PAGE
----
Visit Anna at Flutter and Hum to see what she's found for us this week.


All material © 2012-2015 by Kris Peterson for Late to the Garden Party

Monday, April 20, 2015

In a Vase on Monday: False Start

Last week, I got it into my head that I was going to use Pelargonium 'Oldbury Duet' as the centerpiece for this week's vase, prepared in connection with the meme hosted by Cathy at Rambling in the Garden.  Why I fixated on that particular flower with its relatively short stems, I can't say, except that I do like the way the sun shines through the flower petals in the early morning.

Pelargonium 'Oldbury Duet', photographed in the garden for Bloom Day


However, when I went to clip my first flowers from the shrub, I realized that the high winds we've had for the last few days had done the plant little good so, with one stem in hand, my plan fell apart.  I decided to stick with the color scheme anyway.  Here's what I put together:

Front view

Back view - the leaves make me think of the train on a formal dress


While the vase I used is short, its opening is rather wide so I ended up using a lot of flowers to fill it:

  • Alstroemeria (no ID)
  • Centranthus ruber album
  • Cercis occidentalis 
  • Coleonema album
  • Cuphea ignea 'Starfire Pink'
  • Gomphrena decumbens 'Itsy Bitsy'
  • Lagurus ovata 
  • Pelargonium 'Oldbury Duet'
  • Pelargonium peltatum (double-flowered form, no ID)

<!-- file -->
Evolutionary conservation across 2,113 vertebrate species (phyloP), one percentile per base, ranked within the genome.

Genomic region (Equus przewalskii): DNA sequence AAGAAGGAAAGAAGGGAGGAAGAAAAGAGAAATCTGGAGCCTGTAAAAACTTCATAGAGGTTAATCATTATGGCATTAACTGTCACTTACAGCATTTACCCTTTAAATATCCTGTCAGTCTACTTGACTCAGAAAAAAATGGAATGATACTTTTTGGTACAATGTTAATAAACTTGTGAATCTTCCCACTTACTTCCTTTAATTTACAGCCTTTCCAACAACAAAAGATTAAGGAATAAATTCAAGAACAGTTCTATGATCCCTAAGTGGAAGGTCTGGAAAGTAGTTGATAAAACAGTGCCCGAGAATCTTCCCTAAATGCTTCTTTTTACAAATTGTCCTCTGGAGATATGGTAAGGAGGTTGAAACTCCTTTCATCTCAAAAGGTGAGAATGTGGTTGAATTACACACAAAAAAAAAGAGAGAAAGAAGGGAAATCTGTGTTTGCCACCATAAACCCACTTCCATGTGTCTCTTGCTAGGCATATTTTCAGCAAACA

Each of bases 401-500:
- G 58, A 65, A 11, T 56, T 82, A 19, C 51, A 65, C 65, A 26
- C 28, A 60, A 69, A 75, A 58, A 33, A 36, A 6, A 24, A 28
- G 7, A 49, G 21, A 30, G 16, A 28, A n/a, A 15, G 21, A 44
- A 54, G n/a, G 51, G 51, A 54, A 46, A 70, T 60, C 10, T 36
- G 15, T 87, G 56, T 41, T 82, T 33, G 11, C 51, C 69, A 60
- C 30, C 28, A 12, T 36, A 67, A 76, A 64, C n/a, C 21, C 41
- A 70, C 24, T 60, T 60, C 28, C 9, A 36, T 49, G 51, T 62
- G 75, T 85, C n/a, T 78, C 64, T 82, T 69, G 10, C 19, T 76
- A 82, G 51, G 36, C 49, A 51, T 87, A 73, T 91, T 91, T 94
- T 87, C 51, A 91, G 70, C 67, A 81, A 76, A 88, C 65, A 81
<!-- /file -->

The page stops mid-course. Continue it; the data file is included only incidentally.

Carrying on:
Alstroemeria is still plentiful in my garden

Centranthus (photobombed here by Alstroemeria and Cuphea 'Starfire Pink') spreads like a weed in the driest areas of my garden

The seedpods of Cercis occidentalis, the Western Redbud, are more magenta than they appear in this photo

Lagurus ovata, aka Hare's Tale Grass, shown here with Gomphrena 'Itsy Bitsy', is incredibly soft  - I wish I could make a sweater of it

The tiny stem of Pelargonium 'Oldbury Duet' that started things off is barely visible as part of the overall composition

The double- flowered form of Pelargonium peltatum is front-and-center


This week's vase is in the front entryway (mainly because it doesn't look good with the current table runner in the dining room).



You can see Cathy's vase and find links to other gardeners' Monday creations here.


All material © 2012-2015 by Kris Peterson for Late to the Garden Party

Thursday, April 16, 2015

Foliage Follow-up: Touches of Red

It's Foliage Follow-up Day and I'm joining Pam at Digging to recognize the significant role foliage plays in creating a beautiful garden.  For this month's post, I'm focusing on some of the foliage plants that add touches of red to my garden.

Agonis flexuosa 'Nana' is sporting lots of new growth in an orange-red color.  I have 3 of these peppermint-scented plants in the south-side garden bed adjacent to the patio.

The color of the Agonis' new growth is echoed in the foliage of Phormium 'Amazing Red,' Coprosma repens 'Plum Hussey' and various succulents

The same Agonis, photographed from the other direction

Close-up of the wavy stems and curly leaves of Agonis flexuosa 'Nana'